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Waseemy
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Student at Indiana University.
  • Water - Buy it While its STILL CHEAP! 0 comments
    Oct 31, 2009 12:05 AM | about stocks: AWR, GE, ITT, PHO, SBS, SZEZY, UU, VE, WTR, WTS, CCC, PNR, AMN, BWEL, CGW, CWT, DGWIY, DHR, FIW, FLS, HYFXF, IEX, AEGN, ITRI, LAYN, LNN, MIL, MWA, PIO, PLL, SZE
    Water - You can't live with out!

    Most analysts have ignored the conflict when the issue is water. In a wealthy nation like the United States, the problem seems soft compared to poorer, drier nations, which have neither the economic wealth nor technological resources like Kansas or Californians. Functional water is unequally spread over the earth’s surface, so getting enough water has been a large source of political conflict for some time. Worldwide, surface water and groundwater each supply about half of he needed fresh water, but the renewable rate for groundwater is extremely sluggish, about 1 percent per year (Miller, 2002: 296-299). For sufficient health, people require a minimum of about 100 liters of water (26.5 gallons) per day for drinking, cooking, and washing.

    There is a Problem with how water is currently priced:

    Water is made way too cheap by the government and this allows water to be wasted through inefficient output systems. If water becomes a larger problem, look for the price of water to significantly increase. This will cause the price of water to go up which will force farmers/industries to invest in technologies which will reduce their output dramatically (estimated 10-50% farming/ 40-90% in industries and 33% by cities). If output is not reduced then look for the price of water to jump in the oncoming years. The price will continue to go up with continued government subsidies for inefficient practices, more being spent on less profitable areas like agricultural as opposed to industry, not privatizing water supplies which will cause less efficient production, and increased usage without conservatism.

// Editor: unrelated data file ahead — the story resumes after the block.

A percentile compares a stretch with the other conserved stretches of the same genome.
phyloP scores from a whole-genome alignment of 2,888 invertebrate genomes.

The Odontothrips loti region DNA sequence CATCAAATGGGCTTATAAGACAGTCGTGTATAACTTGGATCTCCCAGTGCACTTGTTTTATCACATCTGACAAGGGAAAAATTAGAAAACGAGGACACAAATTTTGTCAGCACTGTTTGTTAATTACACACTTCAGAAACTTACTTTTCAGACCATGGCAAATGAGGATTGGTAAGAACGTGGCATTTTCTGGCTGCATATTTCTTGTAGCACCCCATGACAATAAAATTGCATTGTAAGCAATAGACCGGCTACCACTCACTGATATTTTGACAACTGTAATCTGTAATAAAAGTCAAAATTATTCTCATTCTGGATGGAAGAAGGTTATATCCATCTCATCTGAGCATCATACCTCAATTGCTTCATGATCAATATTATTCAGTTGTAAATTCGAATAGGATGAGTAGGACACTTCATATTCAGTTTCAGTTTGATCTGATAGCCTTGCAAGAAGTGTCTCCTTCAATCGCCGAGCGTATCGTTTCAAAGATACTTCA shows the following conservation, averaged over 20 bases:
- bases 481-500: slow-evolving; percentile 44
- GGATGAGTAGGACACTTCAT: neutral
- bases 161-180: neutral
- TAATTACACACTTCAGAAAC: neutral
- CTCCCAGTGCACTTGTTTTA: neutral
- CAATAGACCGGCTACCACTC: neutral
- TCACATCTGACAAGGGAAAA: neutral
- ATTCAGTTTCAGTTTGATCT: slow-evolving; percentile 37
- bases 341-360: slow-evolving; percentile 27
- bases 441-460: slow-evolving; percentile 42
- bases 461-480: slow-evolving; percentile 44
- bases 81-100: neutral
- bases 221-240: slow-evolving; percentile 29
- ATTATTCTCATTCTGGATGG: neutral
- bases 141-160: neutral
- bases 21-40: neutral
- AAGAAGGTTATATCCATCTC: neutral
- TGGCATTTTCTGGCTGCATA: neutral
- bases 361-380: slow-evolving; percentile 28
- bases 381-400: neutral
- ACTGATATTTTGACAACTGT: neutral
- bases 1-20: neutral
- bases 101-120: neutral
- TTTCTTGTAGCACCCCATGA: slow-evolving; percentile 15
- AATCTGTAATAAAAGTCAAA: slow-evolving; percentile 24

The consumption of water in most of the world is unsustainable and we are depleting many sources of surface water and groundwater which will probably cause an increase in price.

    Some global water numbers:

    Groundwater makes up 1/5 of the Earth’s freshwater supply.
    Nearly 53% of all US water consumption. 95% in rural areas
    Groundwater is easily depleted
    Aquifers recharge slowly
    1/3 of world population relies on groundwater

    Spread of Water Usage Worldwide:

    Agriculture: 70% (most inefficient use)
    Industry: 23%
    Households: 8%

    Modern Conflict in the U.S:

    California

    -San Joaquin Valley Farmers use 82% of the states water but produce only 2.5% of its economic wealth

    -Los Angeles & San Diego draw their water from California and the Colorado River.

    Conclusion:

    Buy water stocks immediately while they are at a bargain! This has to be one of the easiest decisions I’ve ever made in my lifetime. Despite the weak conditions in the economy, water utilities should expect to see hikes due to large consumption and inefficient/outdated systems that are still being used. Longer term, I see that there will be increased demand by agriculture, industry, and households mostly in the United States. It is hard for me to predict how high water price will go but expect to benefit from inefficient systems for the next 5 to 15 years to come.
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